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brian

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Posts posted by brian


  1. I'm an old guy with a bad memory,

    but I think the requirement to register with FBO in order to be listed as an interested vendor goes back at least 5, maybe 10 years.

    PBK,

    if you want to do a sole source, and the rationale is weak sauce, you could unduly restrict competition by limiting access to information for anyone but your preferred source. Fewer chances of a protest.

    Or,

    if there is a history of improper collusion among bidders on a requirement,

    not telling bidders who their competition is could help.

    Otherwise, go ahead and open the door up to competition, if you believe competition is good.


  2. ....

    For this reason (among others), I like to tell contractors not to include any information that is not part of their actual proposal. I don't care about your cover letters, your business-development history, how awesome you are, or how fancy your colored charts are.

    In addition to wasting the Government's time, contractors are hurting themselves because they take up 10-20 pages of the page limit of their proposal. If it's not directly pertinent to meeting the terms of the RFP, don't include it.

    They hardly ever listen though.

    so, I've seen those extravagant proposals from both sides.

    For PAE, I was the technical lead writer on a proposal that won a $ 57 M Base Ops contract in the early 1990's.

    In the early 2000's, I was the BUDS (Small Biz Specialist) reviewing SB aspects of proposals for the largest Kt in the Dept of the Interior, $ 300+ M over 5 years.

    .

    .

    Your Offerors believe that the "how awesome we are" stuff is what ultimately decides who gets the contract.

    You say you don't believe it, and I believe you.

    But I think yer wrong.

    .

    ps: based on my anecdotal experience,

    I think it is rare for a government requiring activity or contracting official to do adequate market research.

    even when you guys issue an RFI,

    you minds are already made up,

    and you don't want to hear about better ways of doing what you've been doing the same way for years.

    stubborn denial that you aren't as "expert" in your area of expertise as you tell your peers ?

    been burnt by taking risks in the past ?

    who knows. who cares.

    Contractors will put whatever they can into a proposal to show that they are the best value.

    the line about "wasting the government's time" is a classic.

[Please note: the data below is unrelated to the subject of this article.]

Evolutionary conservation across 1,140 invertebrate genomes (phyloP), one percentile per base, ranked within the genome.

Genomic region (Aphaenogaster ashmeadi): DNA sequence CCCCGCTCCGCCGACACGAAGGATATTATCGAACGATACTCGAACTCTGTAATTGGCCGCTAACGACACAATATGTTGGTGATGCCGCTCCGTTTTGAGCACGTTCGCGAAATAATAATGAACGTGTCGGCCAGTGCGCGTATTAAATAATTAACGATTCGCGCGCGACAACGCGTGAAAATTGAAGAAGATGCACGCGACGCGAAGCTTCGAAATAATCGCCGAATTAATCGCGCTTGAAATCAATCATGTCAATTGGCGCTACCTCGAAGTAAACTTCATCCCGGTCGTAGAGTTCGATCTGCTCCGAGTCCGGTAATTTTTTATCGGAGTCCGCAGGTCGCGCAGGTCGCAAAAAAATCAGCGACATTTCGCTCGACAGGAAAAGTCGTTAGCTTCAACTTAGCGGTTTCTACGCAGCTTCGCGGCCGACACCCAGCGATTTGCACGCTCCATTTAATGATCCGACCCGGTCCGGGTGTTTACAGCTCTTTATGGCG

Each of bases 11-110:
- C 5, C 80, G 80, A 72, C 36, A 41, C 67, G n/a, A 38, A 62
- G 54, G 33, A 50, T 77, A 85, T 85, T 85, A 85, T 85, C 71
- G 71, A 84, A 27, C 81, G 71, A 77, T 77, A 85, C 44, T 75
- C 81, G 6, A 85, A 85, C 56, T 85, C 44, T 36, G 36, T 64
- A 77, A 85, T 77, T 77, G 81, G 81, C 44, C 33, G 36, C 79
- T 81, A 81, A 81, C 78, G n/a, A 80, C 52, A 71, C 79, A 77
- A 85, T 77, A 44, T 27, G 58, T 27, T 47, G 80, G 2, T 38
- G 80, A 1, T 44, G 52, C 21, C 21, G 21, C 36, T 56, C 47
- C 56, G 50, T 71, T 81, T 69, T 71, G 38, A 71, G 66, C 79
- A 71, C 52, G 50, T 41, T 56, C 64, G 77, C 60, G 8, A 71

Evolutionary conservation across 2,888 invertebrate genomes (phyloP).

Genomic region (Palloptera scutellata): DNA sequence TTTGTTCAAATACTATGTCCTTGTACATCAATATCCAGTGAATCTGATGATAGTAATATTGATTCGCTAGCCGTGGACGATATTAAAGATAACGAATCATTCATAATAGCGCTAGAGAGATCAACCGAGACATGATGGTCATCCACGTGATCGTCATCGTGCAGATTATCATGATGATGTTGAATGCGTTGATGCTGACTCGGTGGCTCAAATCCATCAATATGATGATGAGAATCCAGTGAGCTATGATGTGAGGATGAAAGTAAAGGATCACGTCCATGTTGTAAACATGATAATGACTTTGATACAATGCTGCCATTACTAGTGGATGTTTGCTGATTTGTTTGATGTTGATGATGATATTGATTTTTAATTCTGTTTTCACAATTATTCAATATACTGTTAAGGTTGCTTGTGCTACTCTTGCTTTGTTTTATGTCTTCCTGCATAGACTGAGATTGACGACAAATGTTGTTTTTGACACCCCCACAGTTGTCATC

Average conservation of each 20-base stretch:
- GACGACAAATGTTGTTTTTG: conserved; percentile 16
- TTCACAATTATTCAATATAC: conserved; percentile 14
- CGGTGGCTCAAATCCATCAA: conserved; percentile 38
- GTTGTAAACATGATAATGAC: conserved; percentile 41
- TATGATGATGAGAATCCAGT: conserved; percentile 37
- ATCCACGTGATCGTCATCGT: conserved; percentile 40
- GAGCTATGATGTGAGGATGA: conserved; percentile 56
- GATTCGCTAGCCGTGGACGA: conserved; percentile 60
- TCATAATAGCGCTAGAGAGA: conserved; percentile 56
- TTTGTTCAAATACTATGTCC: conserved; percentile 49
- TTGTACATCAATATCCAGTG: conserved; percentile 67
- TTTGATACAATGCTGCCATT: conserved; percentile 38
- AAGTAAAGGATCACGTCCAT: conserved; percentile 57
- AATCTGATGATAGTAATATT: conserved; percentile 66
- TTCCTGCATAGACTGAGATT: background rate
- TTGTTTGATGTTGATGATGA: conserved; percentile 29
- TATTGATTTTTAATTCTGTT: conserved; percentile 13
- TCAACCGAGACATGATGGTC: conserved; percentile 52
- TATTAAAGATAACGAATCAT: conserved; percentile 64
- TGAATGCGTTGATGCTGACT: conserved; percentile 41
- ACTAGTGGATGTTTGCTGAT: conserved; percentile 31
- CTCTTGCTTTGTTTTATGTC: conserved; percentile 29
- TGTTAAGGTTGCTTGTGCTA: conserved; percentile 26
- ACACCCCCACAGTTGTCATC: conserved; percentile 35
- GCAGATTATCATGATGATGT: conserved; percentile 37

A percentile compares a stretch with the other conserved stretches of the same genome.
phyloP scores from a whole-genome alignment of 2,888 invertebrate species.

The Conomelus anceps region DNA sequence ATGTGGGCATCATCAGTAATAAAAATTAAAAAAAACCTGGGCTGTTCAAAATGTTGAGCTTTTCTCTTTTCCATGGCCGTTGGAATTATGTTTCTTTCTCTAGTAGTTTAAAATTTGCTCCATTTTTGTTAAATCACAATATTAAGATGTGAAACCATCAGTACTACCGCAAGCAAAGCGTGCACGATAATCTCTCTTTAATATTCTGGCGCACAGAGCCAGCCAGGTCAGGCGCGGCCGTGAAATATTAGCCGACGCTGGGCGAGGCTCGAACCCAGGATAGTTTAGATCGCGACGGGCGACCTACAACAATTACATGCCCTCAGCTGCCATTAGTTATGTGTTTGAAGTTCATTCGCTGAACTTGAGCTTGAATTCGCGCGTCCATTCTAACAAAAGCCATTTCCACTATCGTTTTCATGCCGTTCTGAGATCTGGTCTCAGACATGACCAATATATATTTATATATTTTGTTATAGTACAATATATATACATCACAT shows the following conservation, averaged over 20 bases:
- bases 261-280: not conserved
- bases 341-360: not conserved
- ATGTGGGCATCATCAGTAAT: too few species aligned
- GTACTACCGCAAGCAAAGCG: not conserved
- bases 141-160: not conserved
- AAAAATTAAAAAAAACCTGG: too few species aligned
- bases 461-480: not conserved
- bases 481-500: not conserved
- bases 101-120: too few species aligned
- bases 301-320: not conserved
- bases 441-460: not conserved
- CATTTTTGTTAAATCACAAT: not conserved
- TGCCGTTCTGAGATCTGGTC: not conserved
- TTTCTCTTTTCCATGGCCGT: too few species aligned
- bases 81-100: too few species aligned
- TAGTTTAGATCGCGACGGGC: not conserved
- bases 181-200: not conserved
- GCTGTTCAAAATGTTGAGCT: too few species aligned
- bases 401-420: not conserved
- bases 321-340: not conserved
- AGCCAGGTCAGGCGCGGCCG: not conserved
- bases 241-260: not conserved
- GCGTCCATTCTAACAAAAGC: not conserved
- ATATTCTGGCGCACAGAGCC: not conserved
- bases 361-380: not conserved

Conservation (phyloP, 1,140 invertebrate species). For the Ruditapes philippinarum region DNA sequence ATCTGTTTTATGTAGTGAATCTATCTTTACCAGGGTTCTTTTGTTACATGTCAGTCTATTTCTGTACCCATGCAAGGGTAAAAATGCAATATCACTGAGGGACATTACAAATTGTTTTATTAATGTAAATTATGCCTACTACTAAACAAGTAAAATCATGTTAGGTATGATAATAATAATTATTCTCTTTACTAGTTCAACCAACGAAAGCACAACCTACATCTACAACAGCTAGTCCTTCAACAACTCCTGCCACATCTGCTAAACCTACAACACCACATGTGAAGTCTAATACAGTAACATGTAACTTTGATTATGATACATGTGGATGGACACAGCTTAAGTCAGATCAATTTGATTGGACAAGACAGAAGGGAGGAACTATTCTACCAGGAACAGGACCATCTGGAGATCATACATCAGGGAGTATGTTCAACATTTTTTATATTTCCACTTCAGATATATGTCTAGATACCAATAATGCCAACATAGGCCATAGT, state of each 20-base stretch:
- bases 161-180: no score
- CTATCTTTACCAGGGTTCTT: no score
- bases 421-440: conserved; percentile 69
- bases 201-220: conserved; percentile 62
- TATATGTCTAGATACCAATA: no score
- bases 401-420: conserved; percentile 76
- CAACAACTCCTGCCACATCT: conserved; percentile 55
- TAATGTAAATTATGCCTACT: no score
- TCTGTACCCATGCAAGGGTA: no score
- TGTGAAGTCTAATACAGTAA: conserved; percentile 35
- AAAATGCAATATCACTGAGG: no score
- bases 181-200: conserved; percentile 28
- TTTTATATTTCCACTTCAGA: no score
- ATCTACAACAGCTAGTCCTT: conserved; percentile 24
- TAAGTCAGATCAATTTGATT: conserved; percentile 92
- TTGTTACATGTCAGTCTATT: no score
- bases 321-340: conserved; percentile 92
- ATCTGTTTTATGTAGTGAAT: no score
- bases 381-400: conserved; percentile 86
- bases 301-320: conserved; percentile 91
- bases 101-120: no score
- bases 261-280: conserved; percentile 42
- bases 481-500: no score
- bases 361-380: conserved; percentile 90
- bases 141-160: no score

is it to save the government's precious time that you guys don't do proper market research,

    except to ask your preferred incumbent what they think ?

    .


  3. its much worse than that report suggests.

    Soldiers returning from Iraq and Afghanistan often tell those of us who never went there

    how they, their unit and the US Army won the battles they were involved in,

    or would have won, if only this or that.

    To a disinterested observer,

    I think its clear we lost both wars.

    But soldiers in the field get fed so much baloney by their Chain of Command that they eventually come to believe it.

    The problem is with the Generals.

    The last honest one was canned in 2002 for saying the invasion of Iraq would not be a cake walk.

    The other Generals saw what happened to him, and adjusted accordingly.


  4. as a firm believer in the Protest as a tool to get relevant information that was not provided in a debriefing,

    but should have been,

    I am confident that a protest in this matter would be timely.

    Heck, they just learned why they would want to protest 2 days ago.

    One can argue that, by not requesting a debriefing, they might have learned this info at some earlier date, but didn't due to their failure.

    But try to fix that date when they would have been debriefed, and then add 10 days.

    GAO has said that not giving a debriefing is not protestable.

    Try to show that they would have learned the reason for protesting in the debriefing. My anecdotal experience suggests that debriefings often skip over problematic areas that might spur protests. I've been told more than once by a CO that they are not allowed to give anything that is not listed in FAR 15.505(e) or FAR 15.506(d.)

    However,

    I don't see how this Protest would be sustained,

    for the reason of CO discretion stated above.